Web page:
Newspaper article The Florida Times Union

Mandarin Man 'Evens Up the Playing Field' for His Neighbors

Newspaper article The Florida Times Union

Mandarin Man 'Evens Up the Playing Field' for His Neighbors

Article excerpt


The Merriam-Webster Dictionary classifies activism as a "direct vigorous action especially in support of/or opposition to one side of a controversial issue."

It is a word that could describe Jim Hill, both in his younger days in the high-pressure TV and radio world of New York City and in his later years in Mandarin as president of the Greater Hood Road Community Association and vice chairman of the city's Southeast Citizens Planning Advisory Committee.

Born in 1942 in Norfolk, Va., he graduated from the University of Bridgeport in Connecticut and started classes at Brooklyn Law School before he moved to produce talk radio shows on New York City's WMCA-AM. He was a producer of NBC Radio's Monitor talk show, wrote news for NBC Radio and was associate producer for first year of ABC'sGood Morning America. He was a production manager at WCBS-TV and worked on network shows like the soap opera Another World, The David Letterman Show, Saturday Night Live, five Macy's Thanksgiving Day Parades and three Orange Bowl parades. In 1990, he shifted to writing software for investment banks and other companies, even working in World Trade Center Tower 2 after the first terrorist attack in 1993. He moved to Jacksonville in 1999, where he is now a collector for the IRS.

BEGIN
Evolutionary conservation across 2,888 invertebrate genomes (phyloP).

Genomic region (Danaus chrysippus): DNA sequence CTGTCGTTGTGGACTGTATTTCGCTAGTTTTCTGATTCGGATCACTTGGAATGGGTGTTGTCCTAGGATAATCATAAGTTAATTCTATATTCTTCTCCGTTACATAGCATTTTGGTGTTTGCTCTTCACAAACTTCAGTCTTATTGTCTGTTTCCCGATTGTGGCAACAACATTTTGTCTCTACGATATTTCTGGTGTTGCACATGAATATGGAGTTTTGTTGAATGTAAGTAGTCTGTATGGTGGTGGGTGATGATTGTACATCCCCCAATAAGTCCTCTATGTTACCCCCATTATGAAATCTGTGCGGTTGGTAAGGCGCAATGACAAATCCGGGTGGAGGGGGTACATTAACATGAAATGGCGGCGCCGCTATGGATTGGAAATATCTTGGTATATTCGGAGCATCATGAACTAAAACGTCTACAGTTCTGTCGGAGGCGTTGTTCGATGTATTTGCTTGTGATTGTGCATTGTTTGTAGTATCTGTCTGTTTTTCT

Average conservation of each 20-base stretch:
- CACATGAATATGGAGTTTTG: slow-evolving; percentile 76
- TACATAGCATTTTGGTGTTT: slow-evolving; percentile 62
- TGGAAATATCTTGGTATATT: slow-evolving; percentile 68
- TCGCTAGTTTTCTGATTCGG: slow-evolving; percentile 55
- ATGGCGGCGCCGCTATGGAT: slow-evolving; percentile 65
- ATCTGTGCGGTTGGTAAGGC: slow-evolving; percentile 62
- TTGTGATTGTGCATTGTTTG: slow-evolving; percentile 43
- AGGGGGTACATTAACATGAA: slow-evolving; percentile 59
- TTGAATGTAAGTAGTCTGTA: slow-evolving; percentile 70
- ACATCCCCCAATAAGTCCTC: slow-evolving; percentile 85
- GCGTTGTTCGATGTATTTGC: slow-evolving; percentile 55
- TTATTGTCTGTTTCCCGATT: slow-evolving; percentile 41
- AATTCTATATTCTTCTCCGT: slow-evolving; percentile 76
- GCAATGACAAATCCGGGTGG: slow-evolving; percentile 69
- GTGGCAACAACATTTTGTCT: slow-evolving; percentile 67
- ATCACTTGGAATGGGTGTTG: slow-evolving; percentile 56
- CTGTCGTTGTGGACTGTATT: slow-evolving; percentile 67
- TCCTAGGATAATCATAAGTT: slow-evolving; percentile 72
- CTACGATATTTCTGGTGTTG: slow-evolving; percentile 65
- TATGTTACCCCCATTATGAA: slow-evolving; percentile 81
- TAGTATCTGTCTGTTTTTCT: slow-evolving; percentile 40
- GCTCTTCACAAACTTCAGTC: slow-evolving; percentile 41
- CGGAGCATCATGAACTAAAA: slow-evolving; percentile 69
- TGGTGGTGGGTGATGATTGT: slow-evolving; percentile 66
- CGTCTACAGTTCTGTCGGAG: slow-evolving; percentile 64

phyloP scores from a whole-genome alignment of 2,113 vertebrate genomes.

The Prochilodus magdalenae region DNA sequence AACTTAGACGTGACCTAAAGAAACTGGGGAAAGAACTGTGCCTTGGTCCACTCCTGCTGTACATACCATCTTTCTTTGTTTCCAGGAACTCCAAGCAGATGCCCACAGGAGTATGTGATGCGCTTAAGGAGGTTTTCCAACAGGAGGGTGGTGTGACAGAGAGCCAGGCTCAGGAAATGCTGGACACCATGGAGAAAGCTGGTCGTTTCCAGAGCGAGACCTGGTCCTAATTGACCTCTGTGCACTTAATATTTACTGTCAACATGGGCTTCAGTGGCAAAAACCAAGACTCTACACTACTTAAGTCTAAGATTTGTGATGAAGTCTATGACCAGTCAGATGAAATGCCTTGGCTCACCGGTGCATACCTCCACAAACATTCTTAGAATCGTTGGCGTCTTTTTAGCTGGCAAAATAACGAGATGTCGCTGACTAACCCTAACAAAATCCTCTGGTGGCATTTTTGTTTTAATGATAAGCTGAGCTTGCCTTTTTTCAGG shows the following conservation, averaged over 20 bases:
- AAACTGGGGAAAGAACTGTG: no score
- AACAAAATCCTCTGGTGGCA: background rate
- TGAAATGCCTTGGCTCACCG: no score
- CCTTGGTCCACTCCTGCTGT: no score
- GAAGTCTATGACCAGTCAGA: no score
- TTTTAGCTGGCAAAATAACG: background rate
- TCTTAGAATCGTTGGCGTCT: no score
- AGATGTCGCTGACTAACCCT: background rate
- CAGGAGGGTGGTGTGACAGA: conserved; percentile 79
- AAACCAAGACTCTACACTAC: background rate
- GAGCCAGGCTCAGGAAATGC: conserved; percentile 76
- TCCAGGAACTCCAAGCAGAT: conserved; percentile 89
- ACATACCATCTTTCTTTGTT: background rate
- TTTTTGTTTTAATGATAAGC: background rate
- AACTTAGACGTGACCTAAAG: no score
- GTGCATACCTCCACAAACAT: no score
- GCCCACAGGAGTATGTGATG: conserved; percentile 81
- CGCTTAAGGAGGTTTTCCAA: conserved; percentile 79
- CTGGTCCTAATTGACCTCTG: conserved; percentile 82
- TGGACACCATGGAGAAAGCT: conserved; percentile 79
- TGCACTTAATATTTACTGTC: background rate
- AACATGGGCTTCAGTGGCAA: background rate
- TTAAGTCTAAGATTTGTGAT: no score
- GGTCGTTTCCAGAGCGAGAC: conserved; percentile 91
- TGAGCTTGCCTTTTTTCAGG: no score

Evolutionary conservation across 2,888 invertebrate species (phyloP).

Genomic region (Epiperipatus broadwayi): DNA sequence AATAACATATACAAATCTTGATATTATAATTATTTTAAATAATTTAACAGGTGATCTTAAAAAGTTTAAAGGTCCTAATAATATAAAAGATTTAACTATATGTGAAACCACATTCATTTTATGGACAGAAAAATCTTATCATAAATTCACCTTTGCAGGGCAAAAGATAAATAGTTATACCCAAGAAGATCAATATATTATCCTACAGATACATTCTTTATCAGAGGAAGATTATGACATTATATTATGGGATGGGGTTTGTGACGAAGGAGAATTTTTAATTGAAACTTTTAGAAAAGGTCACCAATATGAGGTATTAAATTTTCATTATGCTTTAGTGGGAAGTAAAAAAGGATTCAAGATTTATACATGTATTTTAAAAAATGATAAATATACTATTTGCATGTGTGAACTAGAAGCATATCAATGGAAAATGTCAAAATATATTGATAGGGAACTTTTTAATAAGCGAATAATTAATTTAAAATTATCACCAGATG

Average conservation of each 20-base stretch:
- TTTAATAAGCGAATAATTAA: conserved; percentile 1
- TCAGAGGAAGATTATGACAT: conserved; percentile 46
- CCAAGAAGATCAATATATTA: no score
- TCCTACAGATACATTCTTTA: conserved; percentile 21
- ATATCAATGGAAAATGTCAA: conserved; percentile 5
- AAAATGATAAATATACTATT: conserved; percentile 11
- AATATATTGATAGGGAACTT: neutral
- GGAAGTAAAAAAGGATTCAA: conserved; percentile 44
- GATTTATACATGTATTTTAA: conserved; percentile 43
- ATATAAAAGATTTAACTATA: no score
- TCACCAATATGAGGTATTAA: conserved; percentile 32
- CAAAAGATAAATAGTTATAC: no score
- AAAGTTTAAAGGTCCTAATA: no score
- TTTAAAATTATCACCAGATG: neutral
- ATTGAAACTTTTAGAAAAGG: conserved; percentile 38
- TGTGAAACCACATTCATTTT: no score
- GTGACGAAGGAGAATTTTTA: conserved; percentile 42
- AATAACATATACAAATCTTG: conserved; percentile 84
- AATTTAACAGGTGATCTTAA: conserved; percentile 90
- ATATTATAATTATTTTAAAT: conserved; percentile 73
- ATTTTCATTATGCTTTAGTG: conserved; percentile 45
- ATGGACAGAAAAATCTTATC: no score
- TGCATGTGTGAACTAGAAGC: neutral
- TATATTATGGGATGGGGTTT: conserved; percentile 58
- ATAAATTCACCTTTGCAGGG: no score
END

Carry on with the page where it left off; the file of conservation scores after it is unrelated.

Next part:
Hill jokes that his activism probably started when he was battling the landlord of his tiny rent-controlled Manhattan apartment. But his current activism is tied to the Hood Landing Community Association, which represents about 5,500 homeowners in 10 homeowners associations as it monitors developer's rezoning actions in an area bounded by Interstate 295, Sunbeam and Old St. Augustine roads and the railroad tracks paralleling Philips Highway.

"We alert people to what is going on, and if they don't want it, then we form a plan of action and fight it. We had a bunch of stuff on Losco Road, some easier to fight than others," Hill said. "When you cram in more homes, you can fight it to a point because Losco is an F [too much traffic] road. But it is a tough fight."

Those battles were over planned retail stores at the intersection of Losco and Hood roads. …

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